“This marks the first effort in China to scientifically quantify the public health benefits of transport policies,” said WRI China Research Associate Ying Wang, “Based on our model, Beijing’s newly implemented low-emission zone will reduce inpatient numbers by 514 and avoid 43 deaths each year, leading to an annual cost savings of $42 million. The long-term benefit of the low-emission zone will be much more significant, however, since the lasting impact of air pollution on public health is usually 8 to 10 times that of the short term.”
Ship Emissions Control
While maritime emissions represent a substantial share of total urban emissions in many port cities, they have often been overlooked by city governments. Dedicated to reducing these emissions in Chinese cities, WRI China is promoting low-emission zones in costal urban areas.
To raise awareness of maritime emissions, WRI China Research Associate Su Song presented the impacts on health and ecosystems, the impact assessment toolkit, and pollution control solutions, seeking to scale efforts to maritime stakeholders and port cities. “In Chinese coastal cities, ships contribute more than 8 percent and 11 percent of sulfur oxides and nitrogen oxides, respectively. It is time to cut maritime pollution,” she said. Su proposed four measures for emissions control, including domestic emission control areas, encouraging cleaner on-shore power, switching ships to cleaner fuels and establishing a connection between seaports and railways.
Bike sharing has proliferated around the world, benefitting tremendously from mobile technology and big data analysis. To better understand the positive effects of cycling on travel structure, urban environment, quality of life, emission reduction, etc., WRI China partnered with Mobike, the world’s first cashless and station-free bike sharing system, to develop a report on how cycling changes cities. Deputy Director of Mobike Policy Research Institute Xiang Tian was invited to share the results at the training. “As of December 2017, Mobike users had collectively cycled over 18.2 billion kilometers, the equivalent of avoiding 4.4 milliontonnes of carbon dioxide emissions, and worth more than $194 million in economic benefits,” Xiang said. “We will continue our partnership with WRI to scientifically analyze our environmental impacts and contribute to a sustainable future.”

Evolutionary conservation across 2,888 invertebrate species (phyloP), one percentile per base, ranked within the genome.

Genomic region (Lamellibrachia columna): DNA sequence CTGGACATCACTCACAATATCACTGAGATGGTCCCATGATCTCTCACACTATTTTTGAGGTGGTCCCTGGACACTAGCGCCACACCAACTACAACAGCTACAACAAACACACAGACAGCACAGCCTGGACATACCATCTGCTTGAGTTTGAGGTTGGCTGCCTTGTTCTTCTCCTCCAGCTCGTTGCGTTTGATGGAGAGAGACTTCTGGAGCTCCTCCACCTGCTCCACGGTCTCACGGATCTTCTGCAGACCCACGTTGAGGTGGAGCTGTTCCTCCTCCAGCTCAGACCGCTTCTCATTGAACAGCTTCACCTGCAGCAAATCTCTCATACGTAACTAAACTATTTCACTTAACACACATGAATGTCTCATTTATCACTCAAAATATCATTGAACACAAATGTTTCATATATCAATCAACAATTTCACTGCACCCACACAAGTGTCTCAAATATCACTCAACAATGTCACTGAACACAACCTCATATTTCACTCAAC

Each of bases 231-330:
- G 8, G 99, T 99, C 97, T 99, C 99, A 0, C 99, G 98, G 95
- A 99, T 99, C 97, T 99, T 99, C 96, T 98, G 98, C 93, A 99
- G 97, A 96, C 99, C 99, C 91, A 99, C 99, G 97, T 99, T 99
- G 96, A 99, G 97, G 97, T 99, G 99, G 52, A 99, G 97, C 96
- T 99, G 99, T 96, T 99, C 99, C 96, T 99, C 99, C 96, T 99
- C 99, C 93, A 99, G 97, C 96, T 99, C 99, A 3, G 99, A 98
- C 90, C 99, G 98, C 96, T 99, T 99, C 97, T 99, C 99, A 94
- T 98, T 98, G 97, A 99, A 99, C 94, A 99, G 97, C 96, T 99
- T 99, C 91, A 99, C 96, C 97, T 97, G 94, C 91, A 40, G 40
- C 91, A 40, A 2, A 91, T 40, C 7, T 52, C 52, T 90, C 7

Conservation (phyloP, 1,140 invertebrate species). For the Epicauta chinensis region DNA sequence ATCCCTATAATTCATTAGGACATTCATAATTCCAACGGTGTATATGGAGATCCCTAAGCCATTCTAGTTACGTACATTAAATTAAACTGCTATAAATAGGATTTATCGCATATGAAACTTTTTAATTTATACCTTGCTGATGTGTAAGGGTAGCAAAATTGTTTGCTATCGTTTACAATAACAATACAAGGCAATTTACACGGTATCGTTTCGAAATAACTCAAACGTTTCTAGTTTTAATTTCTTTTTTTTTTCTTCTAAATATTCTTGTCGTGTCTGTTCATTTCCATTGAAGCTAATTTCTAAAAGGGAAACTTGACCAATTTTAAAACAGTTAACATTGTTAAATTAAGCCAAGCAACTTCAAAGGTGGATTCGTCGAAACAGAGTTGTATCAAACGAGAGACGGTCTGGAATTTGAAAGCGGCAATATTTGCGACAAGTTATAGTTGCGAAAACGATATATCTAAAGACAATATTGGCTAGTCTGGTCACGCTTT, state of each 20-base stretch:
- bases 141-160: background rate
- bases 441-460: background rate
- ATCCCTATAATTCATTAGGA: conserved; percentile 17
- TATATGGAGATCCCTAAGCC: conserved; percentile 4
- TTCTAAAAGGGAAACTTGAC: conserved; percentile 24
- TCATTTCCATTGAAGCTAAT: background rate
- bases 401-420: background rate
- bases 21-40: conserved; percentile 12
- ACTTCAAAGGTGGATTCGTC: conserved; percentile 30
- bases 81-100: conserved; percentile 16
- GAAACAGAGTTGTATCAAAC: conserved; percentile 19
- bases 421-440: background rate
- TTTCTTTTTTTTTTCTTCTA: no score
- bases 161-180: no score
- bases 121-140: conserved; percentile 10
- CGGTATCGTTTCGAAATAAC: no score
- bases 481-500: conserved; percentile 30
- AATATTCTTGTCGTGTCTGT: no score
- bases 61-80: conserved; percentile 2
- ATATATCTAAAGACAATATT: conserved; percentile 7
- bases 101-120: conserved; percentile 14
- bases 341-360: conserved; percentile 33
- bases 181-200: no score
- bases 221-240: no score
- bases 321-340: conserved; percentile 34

“Transport emissions reduction should be the key focus for Chinese cities to address the air pollution problem,” said WRI China Country Director Lailai Li at the end of the workshop. “However, there are several challenges in this area, including the conflicts between increasing travel demand and emissions reduction, the uncertainty in advanced transport technology, and the contradiction between industry development and urban management.”
WRI China conducts first-hand research, policy solutions, scientific analysis and experience on transport emissions reduction. Funded by the William and Flora Hewlett Foundation and working with partners, the team is piloting a training program on policy development, analytical frameworks and methodologies, and public communication strategies. These trainings aim to increase awareness and knowledge of decision-makers on transport emissions reduction strategies, especially low-emission zones and congestion charging and promote the implementation of such transport-related air quality policies around China.